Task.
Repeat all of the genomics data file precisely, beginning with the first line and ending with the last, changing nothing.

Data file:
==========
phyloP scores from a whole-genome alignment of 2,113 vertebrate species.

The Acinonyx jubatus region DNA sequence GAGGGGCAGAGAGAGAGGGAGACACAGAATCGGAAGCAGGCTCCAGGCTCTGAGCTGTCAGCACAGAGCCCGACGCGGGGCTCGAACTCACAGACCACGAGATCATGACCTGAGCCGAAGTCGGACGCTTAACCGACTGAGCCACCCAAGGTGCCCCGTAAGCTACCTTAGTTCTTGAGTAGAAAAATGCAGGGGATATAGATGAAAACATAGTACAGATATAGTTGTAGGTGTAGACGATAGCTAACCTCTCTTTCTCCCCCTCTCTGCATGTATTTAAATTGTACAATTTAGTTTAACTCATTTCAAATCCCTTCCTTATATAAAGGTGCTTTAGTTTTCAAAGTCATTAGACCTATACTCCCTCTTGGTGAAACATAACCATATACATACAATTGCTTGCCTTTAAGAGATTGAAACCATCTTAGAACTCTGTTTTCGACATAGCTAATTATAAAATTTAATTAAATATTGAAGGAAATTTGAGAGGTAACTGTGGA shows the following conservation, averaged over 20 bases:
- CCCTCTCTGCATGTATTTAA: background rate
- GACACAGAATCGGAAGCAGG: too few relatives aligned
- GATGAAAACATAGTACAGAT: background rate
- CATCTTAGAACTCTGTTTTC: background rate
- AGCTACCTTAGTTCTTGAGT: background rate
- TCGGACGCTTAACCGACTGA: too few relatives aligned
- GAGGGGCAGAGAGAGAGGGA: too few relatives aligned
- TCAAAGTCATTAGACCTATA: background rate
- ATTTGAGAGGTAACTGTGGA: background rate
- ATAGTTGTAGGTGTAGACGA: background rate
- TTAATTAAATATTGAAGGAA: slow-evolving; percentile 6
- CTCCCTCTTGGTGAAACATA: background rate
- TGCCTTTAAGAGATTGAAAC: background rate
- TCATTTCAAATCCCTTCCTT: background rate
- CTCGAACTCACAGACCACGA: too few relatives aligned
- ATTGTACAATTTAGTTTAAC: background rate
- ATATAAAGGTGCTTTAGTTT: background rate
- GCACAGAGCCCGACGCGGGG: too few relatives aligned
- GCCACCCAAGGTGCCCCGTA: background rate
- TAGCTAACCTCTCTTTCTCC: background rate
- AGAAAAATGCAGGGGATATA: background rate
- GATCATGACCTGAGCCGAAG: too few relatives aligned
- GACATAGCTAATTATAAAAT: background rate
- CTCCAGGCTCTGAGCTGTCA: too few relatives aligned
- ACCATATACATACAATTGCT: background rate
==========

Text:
phyloP scores from a whole-genome alignment of 2,113 vertebrate species.

The Acinonyx jubatus region DNA sequence GAGGGGCAGAGAGAGAGGGAGACACAGAATCGGAAGCAGGCTCCAGGCTCTGAGCTGTCAGCACAGAGCCCGACGCGGGGCTCGAACTCACAGACCACGAGATCATGACCTGAGCCGAAGTCGGACGCTTAACCGACTGAGCCACCCAAGGTGCCCCGTAAGCTACCTTAGTTCTTGAGTAGAAAAATGCAGGGGATATAGATGAAAACATAGTACAGATATAGTTGTAGGTGTAGACGATAGCTAACCTCTCTTTCTCCCCCTCTCTGCATGTATTTAAATTGTACAATTTAGTTTAACTCATTTCAAATCCCTTCCTTATATAAAGGTGCTTTAGTTTTCAAAGTCATTAGACCTATACTCCCTCTTGGTGAAACATAACCATATACATACAATTGCTTGCCTTTAAGAGATTGAAACCATCTTAGAACTCTGTTTTCGACATAGCTAATTATAAAATTTAATTAAATATTGAAGGAAATTTGAGAGGTAACTGTGGA shows the following conservation, averaged over 20 bases:
- CCCTCTCTGCATGTATTTAA: background rate
- GACACAGAATCGGAAGCAGG: too few relatives aligned
- GATGAAAACATAGTACAGAT: background rate
- CATCTTAGAACTCTGTTTTC: background rate
- AGCTACCTTAGTTCTTGAGT: background rate
- TCGGACGCTTAACCGACTGA: too few relatives aligned
- GAGGGGCAGAGAGAGAGGGA: too few relatives aligned
- TCAAAGTCATTAGACCTATA: background rate
- ATTTGAGAGGTAACTGTGGA: background rate
- ATAGTTGTAGGTGTAGACGA: background rate
- TTAATTAAATATTGAAGGAA: slow-evolving; percentile 6
- CTCCCTCTTGGTGAAACATA: background rate
- TGCCTTTAAGAGATTGAAAC: background rate
- TCATTTCAAATCCCTTCCTT: background rate
- CTCGAACTCACAGACCACGA: too few relatives aligned
- ATTGTACAATTTAGTTTAAC: background rate
- ATATAAAGGTGCTTTAGTTT: background rate
- GCACAGAGCCCGACGCGGGG: too few relatives aligned
- GCCACCCAAGGTGCCCCGTA: background rate
- TAGCTAACCTCTCTTTCTCC: background rate
- AGAAAAATGCAGGGGATATA: background rate
- GATCATGACCTGAGCCGAAG: too few relatives aligned
- GACATAGCTAATTATAAAAT: background rate
- CTCCAGGCTCTGAGCTGTCA: too few relatives aligned
- ACCATATACATACAATTGCT: background rate